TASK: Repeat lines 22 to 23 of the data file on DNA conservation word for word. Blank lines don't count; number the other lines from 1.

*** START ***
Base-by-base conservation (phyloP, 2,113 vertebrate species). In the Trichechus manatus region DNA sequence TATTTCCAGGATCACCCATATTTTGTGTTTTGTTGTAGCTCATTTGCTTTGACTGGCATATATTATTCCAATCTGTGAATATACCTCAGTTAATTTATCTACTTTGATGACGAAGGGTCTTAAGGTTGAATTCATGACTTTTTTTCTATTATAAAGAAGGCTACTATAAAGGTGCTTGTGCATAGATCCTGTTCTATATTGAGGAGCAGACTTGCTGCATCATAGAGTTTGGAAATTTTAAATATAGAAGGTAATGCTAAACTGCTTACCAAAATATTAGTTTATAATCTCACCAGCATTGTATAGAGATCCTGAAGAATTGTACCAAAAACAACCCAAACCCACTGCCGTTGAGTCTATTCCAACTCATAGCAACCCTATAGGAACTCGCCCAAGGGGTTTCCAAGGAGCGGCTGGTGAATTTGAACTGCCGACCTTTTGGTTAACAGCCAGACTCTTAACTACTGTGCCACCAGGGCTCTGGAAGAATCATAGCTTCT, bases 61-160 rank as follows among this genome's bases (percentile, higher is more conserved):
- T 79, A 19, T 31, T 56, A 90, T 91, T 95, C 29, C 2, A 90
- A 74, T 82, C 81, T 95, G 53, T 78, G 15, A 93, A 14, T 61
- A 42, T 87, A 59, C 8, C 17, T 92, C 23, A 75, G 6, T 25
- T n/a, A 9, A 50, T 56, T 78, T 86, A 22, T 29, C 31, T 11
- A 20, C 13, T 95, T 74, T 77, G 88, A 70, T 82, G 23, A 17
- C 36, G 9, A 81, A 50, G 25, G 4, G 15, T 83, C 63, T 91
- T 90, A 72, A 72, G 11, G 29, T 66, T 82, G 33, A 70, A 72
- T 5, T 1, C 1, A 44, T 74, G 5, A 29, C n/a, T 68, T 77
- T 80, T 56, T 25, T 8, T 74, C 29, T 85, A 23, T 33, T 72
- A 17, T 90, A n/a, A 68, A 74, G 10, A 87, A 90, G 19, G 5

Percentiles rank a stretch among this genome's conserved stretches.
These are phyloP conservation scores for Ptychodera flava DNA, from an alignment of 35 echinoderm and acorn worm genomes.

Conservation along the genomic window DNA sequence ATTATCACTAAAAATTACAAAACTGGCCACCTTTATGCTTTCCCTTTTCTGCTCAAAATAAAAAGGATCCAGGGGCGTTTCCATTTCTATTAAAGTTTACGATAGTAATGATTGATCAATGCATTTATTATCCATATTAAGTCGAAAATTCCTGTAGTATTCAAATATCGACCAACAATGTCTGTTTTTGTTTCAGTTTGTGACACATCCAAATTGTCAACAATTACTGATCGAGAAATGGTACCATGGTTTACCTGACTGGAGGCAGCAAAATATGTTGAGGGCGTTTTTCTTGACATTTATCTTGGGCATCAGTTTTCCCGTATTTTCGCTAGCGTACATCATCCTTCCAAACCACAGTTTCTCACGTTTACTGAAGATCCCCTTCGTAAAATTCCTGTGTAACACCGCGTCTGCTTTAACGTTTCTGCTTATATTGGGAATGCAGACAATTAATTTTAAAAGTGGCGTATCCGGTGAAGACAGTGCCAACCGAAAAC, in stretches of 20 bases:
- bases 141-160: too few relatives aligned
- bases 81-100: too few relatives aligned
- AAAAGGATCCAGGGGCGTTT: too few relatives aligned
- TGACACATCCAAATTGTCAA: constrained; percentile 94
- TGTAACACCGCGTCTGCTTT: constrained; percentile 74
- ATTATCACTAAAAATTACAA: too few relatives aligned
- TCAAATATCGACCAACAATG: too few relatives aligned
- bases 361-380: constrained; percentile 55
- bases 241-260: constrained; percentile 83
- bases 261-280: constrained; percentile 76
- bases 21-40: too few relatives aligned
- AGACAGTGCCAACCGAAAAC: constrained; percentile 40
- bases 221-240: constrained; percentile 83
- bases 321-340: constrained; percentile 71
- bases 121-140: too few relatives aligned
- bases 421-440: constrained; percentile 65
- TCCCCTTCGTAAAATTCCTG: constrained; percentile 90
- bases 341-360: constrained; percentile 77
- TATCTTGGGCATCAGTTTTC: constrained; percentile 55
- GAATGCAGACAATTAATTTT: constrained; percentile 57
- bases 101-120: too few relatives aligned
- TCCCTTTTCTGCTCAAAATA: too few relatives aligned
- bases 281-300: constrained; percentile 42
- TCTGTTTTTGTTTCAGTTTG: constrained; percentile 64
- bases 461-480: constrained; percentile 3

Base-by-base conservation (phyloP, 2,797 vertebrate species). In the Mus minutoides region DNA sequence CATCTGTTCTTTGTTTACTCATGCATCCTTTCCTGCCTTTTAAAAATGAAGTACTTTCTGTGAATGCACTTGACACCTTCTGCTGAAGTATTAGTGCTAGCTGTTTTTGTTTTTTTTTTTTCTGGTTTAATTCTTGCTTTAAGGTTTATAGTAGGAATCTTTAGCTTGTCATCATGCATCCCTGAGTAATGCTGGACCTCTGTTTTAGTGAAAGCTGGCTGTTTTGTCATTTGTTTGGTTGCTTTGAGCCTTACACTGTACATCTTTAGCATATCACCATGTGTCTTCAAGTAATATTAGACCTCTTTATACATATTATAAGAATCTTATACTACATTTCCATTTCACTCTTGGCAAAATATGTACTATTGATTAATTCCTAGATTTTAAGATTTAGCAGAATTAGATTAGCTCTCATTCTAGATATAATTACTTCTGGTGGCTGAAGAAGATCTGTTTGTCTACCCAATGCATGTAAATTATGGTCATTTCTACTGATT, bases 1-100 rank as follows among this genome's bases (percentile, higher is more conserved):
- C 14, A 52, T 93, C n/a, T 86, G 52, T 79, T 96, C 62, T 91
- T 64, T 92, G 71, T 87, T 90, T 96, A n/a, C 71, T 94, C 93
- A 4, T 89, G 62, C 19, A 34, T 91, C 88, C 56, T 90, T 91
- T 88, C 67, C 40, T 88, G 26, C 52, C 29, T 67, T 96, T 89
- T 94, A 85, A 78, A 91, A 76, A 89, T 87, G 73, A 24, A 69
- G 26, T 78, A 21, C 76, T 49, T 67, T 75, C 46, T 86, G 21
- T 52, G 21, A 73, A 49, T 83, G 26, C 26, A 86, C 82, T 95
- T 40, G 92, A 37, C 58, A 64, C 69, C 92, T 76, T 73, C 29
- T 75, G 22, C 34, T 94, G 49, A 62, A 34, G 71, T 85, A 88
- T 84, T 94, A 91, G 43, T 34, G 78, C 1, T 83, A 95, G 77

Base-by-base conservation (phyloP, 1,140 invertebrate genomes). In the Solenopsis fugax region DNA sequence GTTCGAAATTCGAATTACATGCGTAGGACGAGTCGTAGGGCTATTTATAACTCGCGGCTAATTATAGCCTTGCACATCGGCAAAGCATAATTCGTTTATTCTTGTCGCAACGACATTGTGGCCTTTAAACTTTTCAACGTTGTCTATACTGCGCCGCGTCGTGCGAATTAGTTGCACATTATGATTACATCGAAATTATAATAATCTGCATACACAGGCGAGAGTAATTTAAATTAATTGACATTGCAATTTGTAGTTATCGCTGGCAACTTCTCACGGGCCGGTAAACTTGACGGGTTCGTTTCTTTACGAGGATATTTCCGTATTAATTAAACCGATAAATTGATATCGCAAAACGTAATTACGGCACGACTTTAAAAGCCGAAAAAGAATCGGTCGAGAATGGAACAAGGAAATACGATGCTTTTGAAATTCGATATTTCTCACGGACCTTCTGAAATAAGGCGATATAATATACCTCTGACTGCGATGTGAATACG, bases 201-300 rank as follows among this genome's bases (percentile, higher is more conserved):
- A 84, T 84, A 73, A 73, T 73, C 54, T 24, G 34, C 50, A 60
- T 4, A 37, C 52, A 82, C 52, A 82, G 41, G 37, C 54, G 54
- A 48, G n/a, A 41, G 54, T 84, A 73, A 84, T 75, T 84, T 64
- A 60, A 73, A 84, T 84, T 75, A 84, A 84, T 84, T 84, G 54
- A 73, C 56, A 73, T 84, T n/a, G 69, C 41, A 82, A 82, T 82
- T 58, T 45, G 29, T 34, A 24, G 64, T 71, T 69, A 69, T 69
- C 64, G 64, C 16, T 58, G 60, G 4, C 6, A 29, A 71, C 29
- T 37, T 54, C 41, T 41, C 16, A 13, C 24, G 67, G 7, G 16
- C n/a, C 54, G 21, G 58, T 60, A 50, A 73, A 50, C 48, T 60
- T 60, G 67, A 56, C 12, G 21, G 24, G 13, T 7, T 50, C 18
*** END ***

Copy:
- bases 361-380: constrained; percentile 55
- bases 241-260: constrained; percentile 83